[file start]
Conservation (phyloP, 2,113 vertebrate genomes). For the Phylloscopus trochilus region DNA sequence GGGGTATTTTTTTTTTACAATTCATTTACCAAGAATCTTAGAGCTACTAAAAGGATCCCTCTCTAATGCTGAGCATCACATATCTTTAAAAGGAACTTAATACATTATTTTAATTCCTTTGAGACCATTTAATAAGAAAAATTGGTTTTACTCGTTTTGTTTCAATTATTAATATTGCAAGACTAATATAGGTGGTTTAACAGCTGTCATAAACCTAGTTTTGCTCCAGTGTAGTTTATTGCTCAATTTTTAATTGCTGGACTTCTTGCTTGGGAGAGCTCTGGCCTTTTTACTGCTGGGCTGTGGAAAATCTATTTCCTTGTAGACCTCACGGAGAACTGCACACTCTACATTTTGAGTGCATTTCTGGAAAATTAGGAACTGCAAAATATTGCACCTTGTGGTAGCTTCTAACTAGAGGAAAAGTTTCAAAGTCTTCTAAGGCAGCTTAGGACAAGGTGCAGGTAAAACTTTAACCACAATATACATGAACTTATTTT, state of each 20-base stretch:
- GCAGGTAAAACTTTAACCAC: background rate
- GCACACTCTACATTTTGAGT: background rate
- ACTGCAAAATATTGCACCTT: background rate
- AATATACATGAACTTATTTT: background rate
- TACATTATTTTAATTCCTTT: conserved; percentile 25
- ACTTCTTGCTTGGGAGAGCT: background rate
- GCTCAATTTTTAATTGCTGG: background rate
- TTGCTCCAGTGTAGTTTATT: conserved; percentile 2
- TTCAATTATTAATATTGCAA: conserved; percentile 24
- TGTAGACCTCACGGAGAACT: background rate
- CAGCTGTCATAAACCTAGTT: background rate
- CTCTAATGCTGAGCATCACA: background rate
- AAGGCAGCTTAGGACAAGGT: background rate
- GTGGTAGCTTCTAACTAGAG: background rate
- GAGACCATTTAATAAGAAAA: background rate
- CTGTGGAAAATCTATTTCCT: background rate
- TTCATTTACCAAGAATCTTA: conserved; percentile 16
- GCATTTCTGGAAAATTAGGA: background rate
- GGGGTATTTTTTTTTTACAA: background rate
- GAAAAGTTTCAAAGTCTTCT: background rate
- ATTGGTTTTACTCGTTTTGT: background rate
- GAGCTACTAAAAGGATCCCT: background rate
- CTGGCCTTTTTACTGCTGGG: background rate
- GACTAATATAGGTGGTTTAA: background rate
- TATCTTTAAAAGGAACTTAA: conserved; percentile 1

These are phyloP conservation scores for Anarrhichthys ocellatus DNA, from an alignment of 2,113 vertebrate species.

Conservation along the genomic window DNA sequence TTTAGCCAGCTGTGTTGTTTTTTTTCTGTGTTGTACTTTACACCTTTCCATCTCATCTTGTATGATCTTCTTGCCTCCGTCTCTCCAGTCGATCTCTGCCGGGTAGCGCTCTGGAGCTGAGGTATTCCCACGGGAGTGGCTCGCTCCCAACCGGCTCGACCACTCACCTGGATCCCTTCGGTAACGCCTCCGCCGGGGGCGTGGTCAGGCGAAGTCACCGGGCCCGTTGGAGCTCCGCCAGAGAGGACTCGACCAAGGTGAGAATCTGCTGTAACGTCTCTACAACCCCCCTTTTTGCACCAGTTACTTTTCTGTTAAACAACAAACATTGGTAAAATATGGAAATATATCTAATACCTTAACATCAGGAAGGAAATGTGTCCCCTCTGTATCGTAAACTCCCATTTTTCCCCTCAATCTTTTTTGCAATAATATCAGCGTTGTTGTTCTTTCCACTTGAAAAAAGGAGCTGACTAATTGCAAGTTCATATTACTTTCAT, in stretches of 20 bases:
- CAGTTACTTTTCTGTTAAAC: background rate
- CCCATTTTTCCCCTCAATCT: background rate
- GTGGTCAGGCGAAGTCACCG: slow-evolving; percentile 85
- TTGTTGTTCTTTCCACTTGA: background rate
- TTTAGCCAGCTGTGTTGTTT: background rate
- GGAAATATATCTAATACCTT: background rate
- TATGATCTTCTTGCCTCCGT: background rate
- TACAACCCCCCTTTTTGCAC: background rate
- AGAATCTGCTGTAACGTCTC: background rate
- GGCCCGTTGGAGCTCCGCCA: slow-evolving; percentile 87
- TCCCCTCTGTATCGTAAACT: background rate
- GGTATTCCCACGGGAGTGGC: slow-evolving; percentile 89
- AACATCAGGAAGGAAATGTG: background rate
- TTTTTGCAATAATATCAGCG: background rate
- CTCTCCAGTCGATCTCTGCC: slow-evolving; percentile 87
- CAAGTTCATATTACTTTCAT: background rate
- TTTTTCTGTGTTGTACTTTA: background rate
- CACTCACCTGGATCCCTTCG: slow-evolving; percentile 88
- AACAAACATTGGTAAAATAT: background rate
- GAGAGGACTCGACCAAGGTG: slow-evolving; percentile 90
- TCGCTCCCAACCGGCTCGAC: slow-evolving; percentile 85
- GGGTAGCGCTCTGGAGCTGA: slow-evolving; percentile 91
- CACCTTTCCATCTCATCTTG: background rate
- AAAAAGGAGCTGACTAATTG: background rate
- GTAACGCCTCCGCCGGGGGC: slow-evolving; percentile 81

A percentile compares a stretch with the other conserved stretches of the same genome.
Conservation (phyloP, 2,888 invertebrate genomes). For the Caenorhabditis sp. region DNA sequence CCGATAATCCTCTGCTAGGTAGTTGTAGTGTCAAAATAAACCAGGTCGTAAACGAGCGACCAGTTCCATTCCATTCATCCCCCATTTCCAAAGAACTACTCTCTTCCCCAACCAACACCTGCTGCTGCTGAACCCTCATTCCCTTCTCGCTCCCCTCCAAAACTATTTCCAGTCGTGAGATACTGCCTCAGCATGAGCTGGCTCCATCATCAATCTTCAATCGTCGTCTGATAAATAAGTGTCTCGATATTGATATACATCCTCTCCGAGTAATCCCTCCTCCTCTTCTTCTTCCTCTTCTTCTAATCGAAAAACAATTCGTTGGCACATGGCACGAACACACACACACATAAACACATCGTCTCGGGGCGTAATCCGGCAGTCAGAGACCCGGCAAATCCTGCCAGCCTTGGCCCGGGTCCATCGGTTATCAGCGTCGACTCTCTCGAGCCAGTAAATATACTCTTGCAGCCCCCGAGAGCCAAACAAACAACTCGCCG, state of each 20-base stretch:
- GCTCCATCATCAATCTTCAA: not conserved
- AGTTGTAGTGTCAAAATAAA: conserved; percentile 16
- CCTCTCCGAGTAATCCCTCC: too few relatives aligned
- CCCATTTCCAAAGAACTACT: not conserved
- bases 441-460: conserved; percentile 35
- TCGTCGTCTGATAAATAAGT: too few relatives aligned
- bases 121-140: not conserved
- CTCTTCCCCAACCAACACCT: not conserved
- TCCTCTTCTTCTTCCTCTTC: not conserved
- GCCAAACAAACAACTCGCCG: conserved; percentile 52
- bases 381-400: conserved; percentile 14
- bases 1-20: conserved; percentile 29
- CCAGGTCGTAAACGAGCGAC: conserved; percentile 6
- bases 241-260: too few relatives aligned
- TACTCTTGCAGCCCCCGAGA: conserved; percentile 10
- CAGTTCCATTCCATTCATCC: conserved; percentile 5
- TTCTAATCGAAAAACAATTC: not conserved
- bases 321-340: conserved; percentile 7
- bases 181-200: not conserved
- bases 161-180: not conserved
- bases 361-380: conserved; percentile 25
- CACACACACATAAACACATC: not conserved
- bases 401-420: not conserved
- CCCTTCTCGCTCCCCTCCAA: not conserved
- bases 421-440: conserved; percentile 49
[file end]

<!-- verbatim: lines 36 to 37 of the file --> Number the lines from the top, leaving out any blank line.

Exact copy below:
- TACAACCCCCCTTTTTGCAC: background rate
- AGAATCTGCTGTAACGTCTC: background rate